Cléo: “Swiss politics? It’s a huge muddle for such a little country.”
Voting at 16? Yes, I’d do that. But you need to be able to look at the wider picture, and not all young people have a clear enough vision of the world for that. That said, there are a lot of votes held on subjects which concern young people more than the old. For the climate, having the right to vote at 16 would be useful. The same for pesticides. This theme was really prominent on social media. We would have had enough information to vote. The disadvantage would perhaps be that it pushes young people to grow up into the adult world too quickly.
Swiss politics? I don’t understand a lot of it. It’s a huge muddle for such a little country, with the three levels of political decisions. Out of the leaders, I know the name of Alain Berset, who has been very much to the fore in recent months. I’ve also heard a lot about the Maudet affair at home, but I didn’t really understand the implications and I haven’t read anything neutral about it. So I don’t have an opinion on that topic. I don’t look at the media a lot, apart from the articles that we read at school to learn how to debate. We did this on the topic of purchasing fighter planes, for example. I use Instagram a lot; I follow content creators.
My hopes for the world? First of all, I’d like the virus to stop! Then there is the question of global warming. The need to act is urgent, but it’s not too late. I marched for that. The authorities need to organise the energy transition. My personal dreams are focused on classical music, which I’ve been learning to play since I was little. Learning an instrument is athe preserve of a certain social class. I would like more disadvantaged people to be able to have this opportunity as well. Music will be a part of my life as an adult. I’ll live in town and I’ll have children. Those are the things I want most. As for my fears, I worry about the climate getting out of balance. That’s frightening. Artificial intelligence also perhaps represents a danger to human employment. We live in a time where job security is no longer guaranteed.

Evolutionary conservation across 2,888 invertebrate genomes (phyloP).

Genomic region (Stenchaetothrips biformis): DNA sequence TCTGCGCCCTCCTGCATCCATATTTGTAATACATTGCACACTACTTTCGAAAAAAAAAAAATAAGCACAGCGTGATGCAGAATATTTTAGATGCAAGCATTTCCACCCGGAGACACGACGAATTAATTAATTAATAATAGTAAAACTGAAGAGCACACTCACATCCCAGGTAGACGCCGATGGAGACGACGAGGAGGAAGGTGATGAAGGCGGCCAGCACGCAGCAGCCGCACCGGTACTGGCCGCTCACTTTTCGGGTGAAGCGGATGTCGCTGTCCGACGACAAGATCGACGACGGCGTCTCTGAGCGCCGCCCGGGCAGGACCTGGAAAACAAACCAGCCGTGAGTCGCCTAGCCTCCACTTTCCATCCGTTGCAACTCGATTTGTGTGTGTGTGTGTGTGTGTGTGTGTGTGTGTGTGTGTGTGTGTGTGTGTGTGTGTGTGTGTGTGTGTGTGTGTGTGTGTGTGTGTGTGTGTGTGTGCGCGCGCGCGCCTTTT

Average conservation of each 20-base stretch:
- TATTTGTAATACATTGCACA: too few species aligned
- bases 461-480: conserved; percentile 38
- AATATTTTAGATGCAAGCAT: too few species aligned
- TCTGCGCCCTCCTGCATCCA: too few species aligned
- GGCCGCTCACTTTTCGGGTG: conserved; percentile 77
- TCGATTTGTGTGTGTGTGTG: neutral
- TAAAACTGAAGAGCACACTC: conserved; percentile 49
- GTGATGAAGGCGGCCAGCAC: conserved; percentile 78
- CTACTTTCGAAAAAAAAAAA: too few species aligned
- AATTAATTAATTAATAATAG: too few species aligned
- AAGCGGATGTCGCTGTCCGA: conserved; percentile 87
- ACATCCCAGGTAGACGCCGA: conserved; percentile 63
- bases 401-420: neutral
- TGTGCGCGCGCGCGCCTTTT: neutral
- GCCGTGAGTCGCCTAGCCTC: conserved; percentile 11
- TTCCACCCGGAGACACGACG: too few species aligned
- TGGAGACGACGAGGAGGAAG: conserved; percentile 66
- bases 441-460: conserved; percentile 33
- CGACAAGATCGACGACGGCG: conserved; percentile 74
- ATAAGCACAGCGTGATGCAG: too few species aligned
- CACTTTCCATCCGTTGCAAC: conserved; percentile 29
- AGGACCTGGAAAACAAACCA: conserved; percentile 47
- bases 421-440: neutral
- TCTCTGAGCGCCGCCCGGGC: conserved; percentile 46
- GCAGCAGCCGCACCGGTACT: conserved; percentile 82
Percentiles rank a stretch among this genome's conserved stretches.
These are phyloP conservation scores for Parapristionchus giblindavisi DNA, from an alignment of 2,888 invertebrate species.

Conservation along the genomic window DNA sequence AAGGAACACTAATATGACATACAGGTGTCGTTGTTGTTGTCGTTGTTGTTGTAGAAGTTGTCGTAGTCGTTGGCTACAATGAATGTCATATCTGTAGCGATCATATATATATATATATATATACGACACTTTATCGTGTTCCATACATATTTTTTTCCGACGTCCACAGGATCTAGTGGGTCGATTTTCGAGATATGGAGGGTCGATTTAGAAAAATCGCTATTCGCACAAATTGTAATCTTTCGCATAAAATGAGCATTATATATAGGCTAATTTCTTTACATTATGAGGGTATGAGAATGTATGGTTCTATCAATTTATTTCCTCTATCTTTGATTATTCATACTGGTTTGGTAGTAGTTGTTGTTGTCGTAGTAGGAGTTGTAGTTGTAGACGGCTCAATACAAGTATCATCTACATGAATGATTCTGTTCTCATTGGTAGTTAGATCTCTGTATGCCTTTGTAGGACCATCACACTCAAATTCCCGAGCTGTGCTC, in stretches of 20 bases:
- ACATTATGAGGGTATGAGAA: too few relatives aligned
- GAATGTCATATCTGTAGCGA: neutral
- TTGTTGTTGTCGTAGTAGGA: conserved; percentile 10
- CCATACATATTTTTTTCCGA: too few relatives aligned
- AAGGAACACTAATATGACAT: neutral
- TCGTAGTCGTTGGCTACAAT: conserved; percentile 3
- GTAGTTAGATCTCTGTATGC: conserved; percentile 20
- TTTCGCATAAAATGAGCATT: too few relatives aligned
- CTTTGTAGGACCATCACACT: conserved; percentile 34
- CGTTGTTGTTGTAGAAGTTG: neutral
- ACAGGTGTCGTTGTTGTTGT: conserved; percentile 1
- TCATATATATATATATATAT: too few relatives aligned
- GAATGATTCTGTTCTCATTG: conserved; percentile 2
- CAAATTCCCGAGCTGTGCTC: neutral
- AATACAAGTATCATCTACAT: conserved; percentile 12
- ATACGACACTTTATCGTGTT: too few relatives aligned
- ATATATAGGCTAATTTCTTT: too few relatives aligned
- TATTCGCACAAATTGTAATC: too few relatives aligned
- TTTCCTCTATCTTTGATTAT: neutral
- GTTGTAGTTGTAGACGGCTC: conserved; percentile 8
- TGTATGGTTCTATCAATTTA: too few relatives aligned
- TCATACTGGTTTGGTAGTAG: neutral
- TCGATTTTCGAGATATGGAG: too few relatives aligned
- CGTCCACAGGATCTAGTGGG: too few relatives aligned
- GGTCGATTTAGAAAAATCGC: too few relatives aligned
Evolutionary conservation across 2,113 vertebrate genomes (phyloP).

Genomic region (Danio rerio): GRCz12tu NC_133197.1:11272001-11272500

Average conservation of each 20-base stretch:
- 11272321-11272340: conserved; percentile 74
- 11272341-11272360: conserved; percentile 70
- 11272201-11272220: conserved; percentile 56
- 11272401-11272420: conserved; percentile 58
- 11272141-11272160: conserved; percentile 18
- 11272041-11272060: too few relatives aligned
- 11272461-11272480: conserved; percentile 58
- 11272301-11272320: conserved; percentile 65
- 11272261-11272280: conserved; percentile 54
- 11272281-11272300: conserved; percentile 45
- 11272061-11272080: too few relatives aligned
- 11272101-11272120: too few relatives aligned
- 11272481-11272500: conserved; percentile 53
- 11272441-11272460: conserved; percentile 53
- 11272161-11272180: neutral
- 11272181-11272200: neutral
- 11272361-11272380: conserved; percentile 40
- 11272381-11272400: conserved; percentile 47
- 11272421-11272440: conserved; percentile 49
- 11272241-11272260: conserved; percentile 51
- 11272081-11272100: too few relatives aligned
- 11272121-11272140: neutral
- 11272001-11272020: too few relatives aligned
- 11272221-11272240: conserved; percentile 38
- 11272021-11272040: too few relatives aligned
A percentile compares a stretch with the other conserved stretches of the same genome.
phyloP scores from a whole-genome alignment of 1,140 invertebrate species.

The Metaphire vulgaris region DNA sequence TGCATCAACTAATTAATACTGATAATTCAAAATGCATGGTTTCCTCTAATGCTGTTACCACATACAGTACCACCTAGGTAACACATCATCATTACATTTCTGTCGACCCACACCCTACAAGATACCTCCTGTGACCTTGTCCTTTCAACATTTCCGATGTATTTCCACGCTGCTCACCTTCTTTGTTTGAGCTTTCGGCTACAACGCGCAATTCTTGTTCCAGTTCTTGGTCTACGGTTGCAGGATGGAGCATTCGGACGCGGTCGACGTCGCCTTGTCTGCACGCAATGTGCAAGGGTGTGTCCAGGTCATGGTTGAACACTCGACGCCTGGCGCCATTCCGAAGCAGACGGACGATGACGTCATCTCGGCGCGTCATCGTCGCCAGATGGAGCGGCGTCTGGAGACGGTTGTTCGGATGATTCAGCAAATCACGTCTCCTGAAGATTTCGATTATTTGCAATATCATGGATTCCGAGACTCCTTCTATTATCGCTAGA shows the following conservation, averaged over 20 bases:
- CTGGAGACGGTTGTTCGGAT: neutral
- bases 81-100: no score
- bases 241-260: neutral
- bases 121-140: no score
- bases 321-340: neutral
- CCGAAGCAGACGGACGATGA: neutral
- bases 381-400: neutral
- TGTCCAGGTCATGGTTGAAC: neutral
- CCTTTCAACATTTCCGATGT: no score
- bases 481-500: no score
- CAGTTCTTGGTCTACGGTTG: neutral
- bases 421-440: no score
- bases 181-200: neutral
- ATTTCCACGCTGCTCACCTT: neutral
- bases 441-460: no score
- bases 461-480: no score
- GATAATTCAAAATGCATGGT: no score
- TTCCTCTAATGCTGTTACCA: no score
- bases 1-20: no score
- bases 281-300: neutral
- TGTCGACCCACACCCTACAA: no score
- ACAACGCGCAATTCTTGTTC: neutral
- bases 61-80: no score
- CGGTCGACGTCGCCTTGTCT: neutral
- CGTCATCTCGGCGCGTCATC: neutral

*2005, is in her first year of high school in Geneva, in a class with a music option. She plays classical piano and dances.
The portraits of all 16 young people interviewed
- Anne: “I have the vote, so I want to use it”
- Jason: “I am a keen, effective, quick-witted debater”
- Johanna: “We could use our voice to do more against climate change”
- Kimmo: “I would like to sail around the world”
- Juliette: “The decisions that are made do affect the lives of young Swiss citizens”
- Lionel: “We need to create spaces for young people.”
- Yves: “I give my all playing football”
- Moritz: “I take responsibility for my decisions”
- Malin: “Missing a few hours of classroom time is a trifling matter in view of the climate crisis we face”
- Cléo: “Swiss politics? It’s a huge muddle for such a little country.”
- Olivia: “I want to add my voice to the fight against inequality”
- Noelia: “Sitting around at home is not really my thing”
- Lisa: “After all, it is our future at stake”
- Dejwana: “Switzerland? It’s better than Lebanon, where we struggled to be accepted”
- Elena: “I always try to form my own opinion”
- Valérie: “We should start with the little things in our own lives first”